Song: “Join Together”
Album: Non-album single
Release Date: June, 1972
It was about two years ago now when Pete Townshend and Roger Daltrey sat with a reporter and talked about their pending 2015 “The Who hits 50” Anniversary Tour (which Townshend amended, pointing out a dormancy period in the 80s and 90s by stating “for 13 years the Who didn’t really exist, so we are really only 37”). In the interview, Daltrey referred to the tour as the beginning of a long goodbye, insisting that this was it for world tours by emphasizing the physical toll it takes to do them. I took this statement to heart. And so when tickets went on sale and Mac snatched up six for a core group of us, I began to gear up for my final Who show, which was supposed to have happened last October at the Boston Garden (I remain in corporate-extension-name denial, so that’s what I still call the place). It did not: A Roger Daltrey bout with Viral Meningitis being the culprit which, due to its severity, nearly turned my upcoming ‘Last Who-Rah’ experience into a chimera.
In the end, it simply delayed what I now believe was the inevitable, which worked out nicely with this Big Top series as I was not quite ready to roll it out until this past January, several months after the original scheduled Boston event. I say ‘worked out nicely’, because these past 10 weeks have been all I would have hoped for in regards to re-stirring those Who juices in my soul. My thinking with all these blog series is that there are no guarantees that I will recapture my youthful fascination for any of the music I re-immerse myself into; at least to the degree that I can passionately write about it all, which to date includes year-long weekly-entry series on the Rolling Stones (2012), Neil Young (2014), and now the Who (not to mention the original 100-entry “Gem Video” series in 2007-08, which covered the gambit in terms of musicians). Thankfully it all continues to click, making for ideal preparation for that Who show this past Monday evening.
Before I get into the actual concert review, I have to back up a tad to the beginning of my self-proclaimed ‘Last Who-Rah’ weekend. I was getting ready to settle in for my typical Friday flexi-place work day at home when a monkey wrench was tossed into that plan. A pickup truck careened off the road in front of the neighbor’s yard, took out the telephone poll (knocking out power in the neighborhood for the day), weaved across their yard and then ours, and finally crashed into a 25 foot blue spruce tree which Nancy and I had decorated all these years with Christmas lights.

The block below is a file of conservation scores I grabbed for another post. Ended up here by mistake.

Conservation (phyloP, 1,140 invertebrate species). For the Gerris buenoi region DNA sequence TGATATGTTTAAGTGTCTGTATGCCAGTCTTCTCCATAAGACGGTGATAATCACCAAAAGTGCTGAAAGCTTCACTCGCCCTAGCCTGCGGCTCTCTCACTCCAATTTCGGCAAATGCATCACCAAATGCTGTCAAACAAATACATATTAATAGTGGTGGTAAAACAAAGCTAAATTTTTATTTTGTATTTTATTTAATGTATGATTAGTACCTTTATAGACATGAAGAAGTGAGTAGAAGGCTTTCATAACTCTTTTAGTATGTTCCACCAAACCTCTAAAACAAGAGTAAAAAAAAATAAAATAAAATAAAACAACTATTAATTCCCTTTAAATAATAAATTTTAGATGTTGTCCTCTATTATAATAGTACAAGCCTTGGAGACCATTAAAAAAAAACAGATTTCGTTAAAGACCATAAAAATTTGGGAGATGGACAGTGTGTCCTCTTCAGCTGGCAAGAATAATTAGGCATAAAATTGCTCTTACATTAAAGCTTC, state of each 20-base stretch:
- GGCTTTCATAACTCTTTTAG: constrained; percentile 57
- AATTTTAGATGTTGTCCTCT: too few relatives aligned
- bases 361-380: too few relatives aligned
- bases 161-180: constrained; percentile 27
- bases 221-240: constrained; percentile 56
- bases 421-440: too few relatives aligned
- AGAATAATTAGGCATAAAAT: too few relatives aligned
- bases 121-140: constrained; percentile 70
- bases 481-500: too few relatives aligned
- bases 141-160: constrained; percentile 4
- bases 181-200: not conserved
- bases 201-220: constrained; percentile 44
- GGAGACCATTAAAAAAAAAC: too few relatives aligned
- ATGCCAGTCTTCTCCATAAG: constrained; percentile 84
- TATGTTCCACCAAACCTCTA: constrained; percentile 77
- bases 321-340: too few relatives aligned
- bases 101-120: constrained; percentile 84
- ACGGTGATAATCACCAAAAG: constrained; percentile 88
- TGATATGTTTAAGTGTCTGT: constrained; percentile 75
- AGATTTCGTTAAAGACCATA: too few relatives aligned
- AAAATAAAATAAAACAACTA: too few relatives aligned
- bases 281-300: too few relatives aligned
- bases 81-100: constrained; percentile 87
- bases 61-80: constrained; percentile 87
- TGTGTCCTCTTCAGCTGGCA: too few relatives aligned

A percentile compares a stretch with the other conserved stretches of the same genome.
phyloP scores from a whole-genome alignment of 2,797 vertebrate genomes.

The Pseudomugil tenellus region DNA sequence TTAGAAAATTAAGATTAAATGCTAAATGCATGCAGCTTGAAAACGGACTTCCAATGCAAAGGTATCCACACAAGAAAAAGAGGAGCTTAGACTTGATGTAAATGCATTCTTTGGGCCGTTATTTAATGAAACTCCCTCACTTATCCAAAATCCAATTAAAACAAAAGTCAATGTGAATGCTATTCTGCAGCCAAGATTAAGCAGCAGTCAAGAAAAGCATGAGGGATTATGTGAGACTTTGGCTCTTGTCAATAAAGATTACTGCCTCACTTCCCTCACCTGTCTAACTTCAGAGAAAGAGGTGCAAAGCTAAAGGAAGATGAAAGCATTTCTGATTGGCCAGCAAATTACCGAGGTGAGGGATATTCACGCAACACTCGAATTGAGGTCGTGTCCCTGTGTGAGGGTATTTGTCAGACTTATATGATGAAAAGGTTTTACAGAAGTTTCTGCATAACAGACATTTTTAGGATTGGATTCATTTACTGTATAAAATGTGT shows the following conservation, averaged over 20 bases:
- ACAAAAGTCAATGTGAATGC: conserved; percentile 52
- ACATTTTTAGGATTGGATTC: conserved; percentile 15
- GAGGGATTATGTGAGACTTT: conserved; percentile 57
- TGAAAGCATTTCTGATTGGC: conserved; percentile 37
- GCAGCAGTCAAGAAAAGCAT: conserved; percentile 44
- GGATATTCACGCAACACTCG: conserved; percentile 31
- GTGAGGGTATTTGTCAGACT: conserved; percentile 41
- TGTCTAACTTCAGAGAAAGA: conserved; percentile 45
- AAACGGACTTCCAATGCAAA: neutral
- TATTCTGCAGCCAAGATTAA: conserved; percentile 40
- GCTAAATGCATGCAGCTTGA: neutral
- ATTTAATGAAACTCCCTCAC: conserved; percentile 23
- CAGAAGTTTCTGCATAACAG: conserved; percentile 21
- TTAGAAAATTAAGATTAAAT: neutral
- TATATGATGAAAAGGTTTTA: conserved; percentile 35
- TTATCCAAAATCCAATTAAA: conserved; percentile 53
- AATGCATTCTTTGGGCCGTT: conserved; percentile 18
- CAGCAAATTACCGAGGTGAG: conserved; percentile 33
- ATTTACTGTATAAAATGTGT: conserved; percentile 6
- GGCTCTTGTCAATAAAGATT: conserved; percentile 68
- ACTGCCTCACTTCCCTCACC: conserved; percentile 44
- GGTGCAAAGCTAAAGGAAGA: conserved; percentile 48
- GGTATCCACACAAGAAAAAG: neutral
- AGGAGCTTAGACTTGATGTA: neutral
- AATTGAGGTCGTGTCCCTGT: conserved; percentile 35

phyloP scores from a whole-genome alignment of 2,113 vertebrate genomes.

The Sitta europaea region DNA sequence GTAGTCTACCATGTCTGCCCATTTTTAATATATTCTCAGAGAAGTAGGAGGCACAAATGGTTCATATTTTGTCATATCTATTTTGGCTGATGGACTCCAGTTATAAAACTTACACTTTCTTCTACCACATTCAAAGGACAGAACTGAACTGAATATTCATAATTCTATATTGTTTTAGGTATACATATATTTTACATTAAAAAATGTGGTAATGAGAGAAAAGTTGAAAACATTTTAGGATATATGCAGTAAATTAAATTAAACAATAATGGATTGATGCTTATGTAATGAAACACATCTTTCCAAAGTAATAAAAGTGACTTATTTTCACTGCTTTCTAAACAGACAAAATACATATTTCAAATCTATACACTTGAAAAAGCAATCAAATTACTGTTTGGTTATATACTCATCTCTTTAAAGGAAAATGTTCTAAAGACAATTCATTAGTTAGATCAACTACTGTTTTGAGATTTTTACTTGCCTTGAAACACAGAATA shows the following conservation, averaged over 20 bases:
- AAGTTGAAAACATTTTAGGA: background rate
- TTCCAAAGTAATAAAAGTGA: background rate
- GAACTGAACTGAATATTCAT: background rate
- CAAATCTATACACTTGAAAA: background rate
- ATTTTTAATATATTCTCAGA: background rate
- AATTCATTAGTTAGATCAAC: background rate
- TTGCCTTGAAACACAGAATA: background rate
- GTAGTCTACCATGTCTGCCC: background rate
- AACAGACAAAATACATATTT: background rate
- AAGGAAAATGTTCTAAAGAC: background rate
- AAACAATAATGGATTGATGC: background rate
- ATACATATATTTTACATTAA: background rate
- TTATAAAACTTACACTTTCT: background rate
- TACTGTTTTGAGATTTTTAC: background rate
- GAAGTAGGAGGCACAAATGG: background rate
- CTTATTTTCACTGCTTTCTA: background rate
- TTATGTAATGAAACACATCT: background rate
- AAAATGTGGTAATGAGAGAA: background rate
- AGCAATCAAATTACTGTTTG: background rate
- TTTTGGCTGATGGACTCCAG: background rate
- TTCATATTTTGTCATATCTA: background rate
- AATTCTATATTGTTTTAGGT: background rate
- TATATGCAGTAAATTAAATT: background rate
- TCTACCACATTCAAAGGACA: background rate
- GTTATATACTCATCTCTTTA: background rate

The driver, whose truck was totaled, ended up without a scratch (thank goodness). The spruce tree; well that was another matter. At first it looked like the leaning Tower of Pisa (as the week progressed we got to see what will eventually happen to that Italian campanile, as the tree inched ever closer to the ground and now just about rests there). When I arrived at the scene from a quick errand a few minutes after the accident (if it was a bit earlier, I would have seen it all play out before my eyes), I could not figure for the life of me how the pickup truck ended up where it did. There were other trees between the spruce tree and the road that should have acted as a buffer, and the lilac bush directly behind it was unscathed too. One of the emergency respondents later showed me what happened: That amazing trail down deeper into our yard and then up again into the tree.
We had decorated that blue spruce for 12 years. After the first year I gave up taking down the upper lights and just left them there. Every year we would add the lower lights and then I would close my eyes, plug in, and raise my head skyward. Opening my eyes would unfailingly lead to the exclamation: “A Christmas Miracle!” The upper lights remained working year after year.
The tree was on its way out though. The lower branches were dying annually by the bundle. I tried to reassure the poor lady who hit it that this was meant to be; she had plenty of other things to worry about and I did not want to heap on that pile.
The most fascinating part of the event though was when I glanced up the yard after talking with the driver I saw what looked like a miniature spruce tree sticking out of the front lawn. I put two-two together, and after glancing up at the top of the leaning Tower of Tree-sa, confirmed that it was the crown itself, which got lopped off the tree upon impact! This was too much to ignore. There was symbolism here. I picked up the crown and brought it into our home, where we decorated it with Christmas lights for one last time. Then I began to contemplate.
As the buildup to the ‘Last Who-Rah’ intensified thru Saturday and into Sunday, I could not shake the thought: Was all of this in any way symbolic of the pending show? Well, I think so. First off, like the Who concert I was about to see, this majestic tree went out with a bang after a longer-than-expected run. During that run it glowed bright. And, despite that bang of an ending, it landed on its feet.